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Nagarathnammal Vs. D. Veeraraghavan and ors. - Court Judgment

LegalCrystal Citation
SubjectCivil
CourtChennai High Court
Decided On
Case NumberC.S. No. 349 of 1953
Judge
Reported inAIR1954Mad1008
ActsMadras High Court Original Side Rules - Order 45, Rule 1; Transfer of Property Act, 1882 - Sections 8
AppellantNagarathnammal
RespondentD. Veeraraghavan and ors.
Appellant AdvocateT.T. Srinivasan and ;A.N. Rangaswami, Advs.
Respondent AdvocateC. Sampath, Adv.
Cases ReferredSansar Chand v. Mt. Durgadasi
Excerpt:
.....only life estate on devisee. -..........is the true construction to be placed upon the estate conferred upon nagarathnammal under this gift deed6. point l: the scope of an originating sum-mons is regulated by order 45 of the original side rules of the high court and the provisions are:'i. the executor or administrators of a deceased person, or any of them, and the trustees under any deed or instrument or any of them, and any person claiming to be interested in the relief sought as creditor, devisee, legatee, heir, or legal representative, or as 'cestui que trust' under the trusts of any deed or instrument, and claiming by assignment or otherwise, under any such creditor or other person as aforesaid, may take out, as of course, an originating summons, returnable before the judge sitting in chambers for such relief of the.....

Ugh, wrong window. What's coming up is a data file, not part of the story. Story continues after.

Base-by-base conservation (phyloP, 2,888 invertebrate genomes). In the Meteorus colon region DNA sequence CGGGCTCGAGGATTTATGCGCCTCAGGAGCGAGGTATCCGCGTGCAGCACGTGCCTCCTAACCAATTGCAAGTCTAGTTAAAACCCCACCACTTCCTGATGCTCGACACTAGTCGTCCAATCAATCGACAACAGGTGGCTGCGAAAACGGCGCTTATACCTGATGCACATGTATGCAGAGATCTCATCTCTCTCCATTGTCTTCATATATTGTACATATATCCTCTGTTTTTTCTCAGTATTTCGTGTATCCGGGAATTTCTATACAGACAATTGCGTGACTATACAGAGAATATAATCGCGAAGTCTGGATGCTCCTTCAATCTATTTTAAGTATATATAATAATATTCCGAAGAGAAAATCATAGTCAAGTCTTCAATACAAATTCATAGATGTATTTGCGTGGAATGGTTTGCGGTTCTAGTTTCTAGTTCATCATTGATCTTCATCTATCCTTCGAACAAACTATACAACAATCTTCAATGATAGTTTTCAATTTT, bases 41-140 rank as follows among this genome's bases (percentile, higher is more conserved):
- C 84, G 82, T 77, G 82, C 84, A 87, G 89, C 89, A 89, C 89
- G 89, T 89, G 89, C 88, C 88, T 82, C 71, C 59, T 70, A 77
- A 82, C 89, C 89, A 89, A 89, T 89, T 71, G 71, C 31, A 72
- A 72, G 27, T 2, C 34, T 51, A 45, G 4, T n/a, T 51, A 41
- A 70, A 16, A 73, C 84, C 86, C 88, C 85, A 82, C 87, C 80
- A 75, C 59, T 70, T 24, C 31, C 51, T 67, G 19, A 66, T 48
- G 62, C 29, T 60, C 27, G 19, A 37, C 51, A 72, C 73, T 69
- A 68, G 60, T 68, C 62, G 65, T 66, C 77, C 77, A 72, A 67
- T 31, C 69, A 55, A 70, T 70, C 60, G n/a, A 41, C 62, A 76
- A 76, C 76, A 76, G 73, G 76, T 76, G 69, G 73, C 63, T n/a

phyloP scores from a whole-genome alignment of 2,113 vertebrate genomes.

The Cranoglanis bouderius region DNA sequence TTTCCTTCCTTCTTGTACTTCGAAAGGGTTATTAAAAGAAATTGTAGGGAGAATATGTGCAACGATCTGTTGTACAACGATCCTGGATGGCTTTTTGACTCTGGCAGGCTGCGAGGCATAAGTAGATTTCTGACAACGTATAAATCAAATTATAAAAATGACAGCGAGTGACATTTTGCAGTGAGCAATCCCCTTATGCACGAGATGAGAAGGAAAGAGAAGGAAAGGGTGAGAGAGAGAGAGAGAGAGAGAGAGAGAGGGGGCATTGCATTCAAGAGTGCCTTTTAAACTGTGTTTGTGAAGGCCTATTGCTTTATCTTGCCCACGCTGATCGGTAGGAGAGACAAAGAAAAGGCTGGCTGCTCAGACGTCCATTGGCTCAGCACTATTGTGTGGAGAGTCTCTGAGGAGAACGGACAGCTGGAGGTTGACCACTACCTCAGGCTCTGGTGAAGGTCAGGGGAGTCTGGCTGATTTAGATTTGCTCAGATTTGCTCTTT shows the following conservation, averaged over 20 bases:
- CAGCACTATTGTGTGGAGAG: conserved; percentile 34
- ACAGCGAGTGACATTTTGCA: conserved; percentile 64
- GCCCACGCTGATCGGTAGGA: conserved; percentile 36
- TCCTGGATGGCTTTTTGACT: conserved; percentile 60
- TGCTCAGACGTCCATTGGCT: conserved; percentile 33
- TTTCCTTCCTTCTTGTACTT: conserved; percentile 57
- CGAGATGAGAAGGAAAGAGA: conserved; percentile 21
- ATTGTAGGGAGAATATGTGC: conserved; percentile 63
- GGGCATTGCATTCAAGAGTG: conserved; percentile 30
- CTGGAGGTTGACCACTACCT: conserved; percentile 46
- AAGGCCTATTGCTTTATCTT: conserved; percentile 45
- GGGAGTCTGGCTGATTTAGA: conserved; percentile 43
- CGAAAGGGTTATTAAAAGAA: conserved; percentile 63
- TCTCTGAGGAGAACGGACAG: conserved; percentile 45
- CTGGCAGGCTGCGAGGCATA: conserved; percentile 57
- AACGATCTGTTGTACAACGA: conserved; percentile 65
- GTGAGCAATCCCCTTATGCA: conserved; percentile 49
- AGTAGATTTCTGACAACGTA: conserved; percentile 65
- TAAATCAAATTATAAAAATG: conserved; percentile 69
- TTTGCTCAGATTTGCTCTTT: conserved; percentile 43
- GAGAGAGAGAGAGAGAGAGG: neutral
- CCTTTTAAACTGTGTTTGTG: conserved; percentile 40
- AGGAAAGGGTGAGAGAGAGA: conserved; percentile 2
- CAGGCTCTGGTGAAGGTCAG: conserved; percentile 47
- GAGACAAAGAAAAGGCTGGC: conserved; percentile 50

Judgment:
ORDER

Ramaswami, J.

1. This is an originating summons in regard to the construction of a settlement deed dated 4-7-1931 and for alternative reliefs.

2. The facts are: The house bearing door No. 2/19, Krishnappa Chetti Street, Chintadripet, Madras, belonged absolutely to Deivasigamani Mudaliar and Lakshmi Animal. This couple had an only son by name Veeraraghava Mudaliar and they asked for the hand of Nagarathnammal, the applicant before me, for marriage as the second wife of the said Veerararaghava Mudaliar. The parents of that Nagarathnammal insisted upon a pre-nuptial settlement. Therefore, Deivasigamani Mudaliar and his wife executed a settlement deed on 4-7-1931.

3. The relevant portion of the said settlement deed runs as follows:

'Whereas we had asked you Nagarathnammal aforesaid to be given in marriage as his second wife to our only son Veeraraghava Mudaliar and whereas your father said that he would give you in marriage if a house was given to you under a document, as whereas we have agreed thereto and whereas we have, this day, hereby wholeheartedly given to you as a gift the aforesaid house and ground of the present value of Rs. 2500, you shall hereafter marry our son Veeraraghava Mudaliar and you shall yourself personally hold and enjoy the aforesaid house and ground from son to grandson and so on in succession. If you have no issue, you shall collect the rental income from the aforesaid house and pay the taxes and effect the repairs and enjoy the balance yourself personally. You shall Have no right to alienate by way of mortgage or sale etc. Even if you make any such alienations it shall not be valid. The issue, male or female, born of your womb, shall hold and enjoy the said house and ground with powers of gift, sale etc. In case you die without any issue, my issue shall take the aforesaid house and ground after your lifetime. We have herewith handed over to you all the title deeds. To this effect is the deed of gift in respect of the house and ground written and given by us with our consent and of our own accord.'